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Sedimentation is the process of separating a liquid mixture of suspended particles into clear supernatant liquid and denser slurry having a higher concentration of solids. This is usually accomplished by allowing the particles to settle through the force of gravity, mechanically using centrifugal force, or electrostatically using an electric current. Continuous sedimentation tanks are usually used in wastewater treatment facilities to separate suspended particles from wastewater.
This experiment aims to determine the effect of initial concentration and initial height of the slurry on its settling characteristics.
Using a set of data obtained from the experiment, a continuous thickener or clarifier must then be designed. The batch sedimentation experiment was accomplished by measuring the height of the clear liquid interface at two-minute intervals using initial concentrations of 25, 50, and 75 grams per liter and initial volumes (convertible to height) of 1000, 900, and 800 milliliters. Two trials were conducted for each matrix.
From the data, it was observed that as the initial concentration of slurry is increased, the initial settling velocities decrease.
The initial height has no effect on the initial settling velocity but can affect the rate at which solids compact. However, it was found that how the height affects compaction can be unpredictable. For the design of a thickener using batch sedimentation data, the required area was calculated using the Coe and Clevenger, and the Talmadge and Fitch methods. The results were 1.3112 m2 and 2.2714 m2, respectively.
During the course of the experiment, various problems were encountered that may have lead to slight errors. These problems were usually problems of measurement.
Using masking tape can cause slight errors if not applied to the cylinder properly. There were slight difficulties during the initial stirring of the slurry because of the lack of long stirring rods. Furthermore, results from the data gathered were slightly erroneous as the aforementioned methods rely heavily on graphical approaches of computation.
Sedimentation is the separation of a suspension into a supernatant clear fluid and dense slurry which contains a higher concentration of solid. This process describes the motion of particles in suspensions or molecules in solutions in response to external forces such as gravity, centrifugal force, or electric force. This also pertains to objects of various sizes, ranging from suspensions of dust and pollen particles to cellular suspensions to solutions of single molecules such as proteins and peptides.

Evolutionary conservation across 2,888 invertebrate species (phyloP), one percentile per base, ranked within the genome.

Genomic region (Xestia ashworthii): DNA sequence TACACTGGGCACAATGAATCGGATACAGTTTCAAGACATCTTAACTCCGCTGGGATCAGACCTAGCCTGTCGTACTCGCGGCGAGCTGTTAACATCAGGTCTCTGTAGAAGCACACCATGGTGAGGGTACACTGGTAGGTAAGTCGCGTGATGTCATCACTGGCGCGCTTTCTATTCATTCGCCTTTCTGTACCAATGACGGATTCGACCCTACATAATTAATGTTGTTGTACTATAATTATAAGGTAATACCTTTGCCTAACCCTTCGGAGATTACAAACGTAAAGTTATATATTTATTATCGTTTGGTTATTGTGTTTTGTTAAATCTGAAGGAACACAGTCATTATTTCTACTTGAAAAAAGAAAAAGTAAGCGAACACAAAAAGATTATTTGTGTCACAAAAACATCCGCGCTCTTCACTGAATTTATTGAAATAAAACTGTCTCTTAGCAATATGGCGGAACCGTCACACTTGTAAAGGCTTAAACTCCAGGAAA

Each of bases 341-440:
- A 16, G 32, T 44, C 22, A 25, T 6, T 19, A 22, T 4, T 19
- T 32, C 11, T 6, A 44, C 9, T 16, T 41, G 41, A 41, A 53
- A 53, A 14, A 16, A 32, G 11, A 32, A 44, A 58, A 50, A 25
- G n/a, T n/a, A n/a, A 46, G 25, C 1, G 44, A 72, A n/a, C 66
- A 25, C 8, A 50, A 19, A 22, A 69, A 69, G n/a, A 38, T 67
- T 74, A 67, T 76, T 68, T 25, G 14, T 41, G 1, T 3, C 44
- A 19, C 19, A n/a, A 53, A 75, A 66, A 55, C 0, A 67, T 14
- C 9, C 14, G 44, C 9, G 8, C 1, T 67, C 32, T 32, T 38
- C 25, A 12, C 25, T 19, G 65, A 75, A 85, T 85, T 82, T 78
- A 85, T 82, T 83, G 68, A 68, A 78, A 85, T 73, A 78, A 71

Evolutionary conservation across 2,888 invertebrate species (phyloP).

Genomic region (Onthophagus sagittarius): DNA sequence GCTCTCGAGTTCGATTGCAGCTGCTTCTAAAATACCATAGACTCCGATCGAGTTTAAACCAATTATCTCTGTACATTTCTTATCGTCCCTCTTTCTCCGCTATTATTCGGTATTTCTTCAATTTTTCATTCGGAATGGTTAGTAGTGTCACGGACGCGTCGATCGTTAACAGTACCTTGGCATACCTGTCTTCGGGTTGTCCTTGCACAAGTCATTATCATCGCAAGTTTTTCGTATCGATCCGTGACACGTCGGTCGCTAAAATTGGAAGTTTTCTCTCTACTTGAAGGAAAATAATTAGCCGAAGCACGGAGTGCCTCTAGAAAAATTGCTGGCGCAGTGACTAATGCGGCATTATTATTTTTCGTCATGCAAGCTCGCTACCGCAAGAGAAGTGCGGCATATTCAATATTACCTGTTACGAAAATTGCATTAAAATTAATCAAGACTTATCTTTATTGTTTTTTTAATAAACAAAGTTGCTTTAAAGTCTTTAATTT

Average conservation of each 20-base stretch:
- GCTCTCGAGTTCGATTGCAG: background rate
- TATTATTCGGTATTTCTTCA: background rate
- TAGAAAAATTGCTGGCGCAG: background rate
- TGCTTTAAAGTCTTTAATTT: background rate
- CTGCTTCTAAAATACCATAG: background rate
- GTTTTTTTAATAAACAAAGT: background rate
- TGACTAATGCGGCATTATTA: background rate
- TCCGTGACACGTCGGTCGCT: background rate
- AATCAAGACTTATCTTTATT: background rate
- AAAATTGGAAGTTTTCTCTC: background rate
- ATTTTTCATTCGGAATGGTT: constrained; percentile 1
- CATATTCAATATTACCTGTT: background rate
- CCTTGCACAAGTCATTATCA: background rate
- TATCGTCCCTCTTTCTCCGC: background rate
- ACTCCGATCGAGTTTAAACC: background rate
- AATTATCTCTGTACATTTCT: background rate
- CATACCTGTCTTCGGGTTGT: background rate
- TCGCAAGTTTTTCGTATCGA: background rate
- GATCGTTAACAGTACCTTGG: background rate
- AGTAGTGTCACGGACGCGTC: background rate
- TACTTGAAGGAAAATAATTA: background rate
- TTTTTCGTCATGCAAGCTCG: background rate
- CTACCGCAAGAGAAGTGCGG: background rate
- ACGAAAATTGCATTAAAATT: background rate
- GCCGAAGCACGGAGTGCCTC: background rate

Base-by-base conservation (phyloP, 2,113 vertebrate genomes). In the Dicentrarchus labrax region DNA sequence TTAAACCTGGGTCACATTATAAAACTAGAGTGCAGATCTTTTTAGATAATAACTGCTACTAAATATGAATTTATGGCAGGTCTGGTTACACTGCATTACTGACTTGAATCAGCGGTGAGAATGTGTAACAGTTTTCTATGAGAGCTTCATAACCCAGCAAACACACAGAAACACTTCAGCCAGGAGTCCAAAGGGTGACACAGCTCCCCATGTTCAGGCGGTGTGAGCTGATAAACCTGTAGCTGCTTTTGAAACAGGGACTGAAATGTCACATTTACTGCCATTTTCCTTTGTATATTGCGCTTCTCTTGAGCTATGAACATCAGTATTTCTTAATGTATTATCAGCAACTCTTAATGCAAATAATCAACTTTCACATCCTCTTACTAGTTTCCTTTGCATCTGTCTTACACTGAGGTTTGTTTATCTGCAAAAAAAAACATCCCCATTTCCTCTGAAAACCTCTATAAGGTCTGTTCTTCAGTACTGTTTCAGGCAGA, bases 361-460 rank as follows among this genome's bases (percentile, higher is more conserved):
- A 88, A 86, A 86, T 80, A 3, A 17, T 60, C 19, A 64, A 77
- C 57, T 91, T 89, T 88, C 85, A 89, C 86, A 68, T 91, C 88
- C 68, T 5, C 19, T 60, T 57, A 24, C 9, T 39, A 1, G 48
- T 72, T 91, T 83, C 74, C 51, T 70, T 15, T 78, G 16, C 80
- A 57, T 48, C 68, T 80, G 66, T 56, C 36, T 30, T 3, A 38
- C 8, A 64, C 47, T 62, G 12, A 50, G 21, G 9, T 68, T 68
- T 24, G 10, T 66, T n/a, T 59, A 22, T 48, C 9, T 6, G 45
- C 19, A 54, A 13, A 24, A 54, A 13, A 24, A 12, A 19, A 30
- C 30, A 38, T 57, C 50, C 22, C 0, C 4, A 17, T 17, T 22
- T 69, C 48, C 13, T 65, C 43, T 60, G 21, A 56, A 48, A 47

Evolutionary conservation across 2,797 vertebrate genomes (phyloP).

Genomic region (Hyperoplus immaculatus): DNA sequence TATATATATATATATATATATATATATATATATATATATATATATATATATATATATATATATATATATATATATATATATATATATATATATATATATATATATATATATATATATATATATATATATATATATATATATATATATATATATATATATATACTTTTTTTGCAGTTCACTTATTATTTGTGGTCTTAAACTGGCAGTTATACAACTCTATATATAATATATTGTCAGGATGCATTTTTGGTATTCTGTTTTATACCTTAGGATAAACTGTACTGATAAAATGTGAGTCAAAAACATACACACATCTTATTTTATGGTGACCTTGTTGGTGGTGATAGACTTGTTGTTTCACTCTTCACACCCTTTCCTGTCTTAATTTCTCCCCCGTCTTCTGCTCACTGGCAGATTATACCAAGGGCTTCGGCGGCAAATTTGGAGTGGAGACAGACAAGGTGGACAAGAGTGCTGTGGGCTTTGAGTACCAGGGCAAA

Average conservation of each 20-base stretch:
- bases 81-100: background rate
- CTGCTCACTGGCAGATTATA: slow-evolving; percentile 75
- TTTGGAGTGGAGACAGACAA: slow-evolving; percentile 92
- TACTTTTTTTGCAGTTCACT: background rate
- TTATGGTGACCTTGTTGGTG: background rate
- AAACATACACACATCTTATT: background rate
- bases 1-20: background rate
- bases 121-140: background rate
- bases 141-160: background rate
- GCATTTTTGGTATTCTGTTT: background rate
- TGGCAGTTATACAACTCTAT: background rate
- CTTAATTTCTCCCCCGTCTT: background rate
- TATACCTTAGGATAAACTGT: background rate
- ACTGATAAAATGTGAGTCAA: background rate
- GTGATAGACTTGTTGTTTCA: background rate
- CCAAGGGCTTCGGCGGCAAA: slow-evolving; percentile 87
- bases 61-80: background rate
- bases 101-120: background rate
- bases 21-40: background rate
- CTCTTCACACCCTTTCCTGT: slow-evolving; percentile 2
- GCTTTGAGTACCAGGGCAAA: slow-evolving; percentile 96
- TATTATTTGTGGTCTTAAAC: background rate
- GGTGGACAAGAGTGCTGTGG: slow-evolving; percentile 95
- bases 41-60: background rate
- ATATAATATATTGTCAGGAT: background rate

Sedimentation may be divided into the functional operations of thickening and clarification. The main purpose of thickening is to increase the concentration of suspended solids in a feed stream, while that of clarification is to remove a relatively small quantity of suspended particles and produce a clear effluent. These two functions are similar and occur simultaneously, and the terminology merely makes a distinction between the primary process results desired. In general, thickener mechanisms are designed for the heavier-duty requirements imposed by a large quantity of relatively concentrated pulp, while clarifiers usually will include features that ensure essentially complete suspended - solids removal, such as greater depth, special provision for coagulation or flocculation of the feed suspension, and greater overflow-weir length.
Commercial sedimentation of water suspensions is conducted as a continuous process in thickeners or large tanks which receive the suspension or dilute slurry at the center or side, permit the overflow of supernatant liquid, and produce sludge from the bottom of the tank.
Sedimentation essentially proceeds according to the scheme shown below.
At the beginning of the operation, the suspended solids fall through the liquid under hindered settling conditions. Eventually, various zones form. Zone A is the supernatant liquid. The interface between A and B is distinct only when the particles in B are closely sized with respect to the smallest particles. Otherwise, a milky interface is formed. B is a suspended mixture of solids and liquid and has uniform concentration. Between B and C is a distinct transition zone. This zone is due to the rising liquid as the highly concentrated sludge D compacts. Zone c, unlike B, is a region of variable concentration. Note that regions A and D grow larger at the expense of B and C until such a point where maximum compaction of D is obtained. This point is called the critical settling point. At his point, only a single, distinct interface is formed between the concentrated sludge and the clear liquid.
To determine the effect of concentration or height on the settling characteristics of a suspension, batch sedimentation experiments are conducted. The data from these experiments can be used to design a continuous thickener.
Continuous thickeners consist of zones similar to a batch sedimentation process except that these zones are of constant height when steady state is achieved. The design of these thickeners s based on the identification of the concentration of the rate limiting layer.
First, batch settling data is obtained by plotting the height of the interface (between the clear liquid and slurry), z versus time. Please refer to the figure below. This uses the Talmadge and Fitch method.
A tangent line is drawn at the beginning (line B) and at the end (line D). The portions from which these tangent lines are drawn represent portions during the test where settling velocities are nearly constant. An angle bisector line is then drawn. The intersection between this line and the curve represents Cc from which one can estimate the tc and Zc. These are the critical condition, time, and height respectively. By specifying the initial height, Zo, initial concentration, Co, and underflow concentration, Cu, on can determine the ultimate height Zu, using the following equation: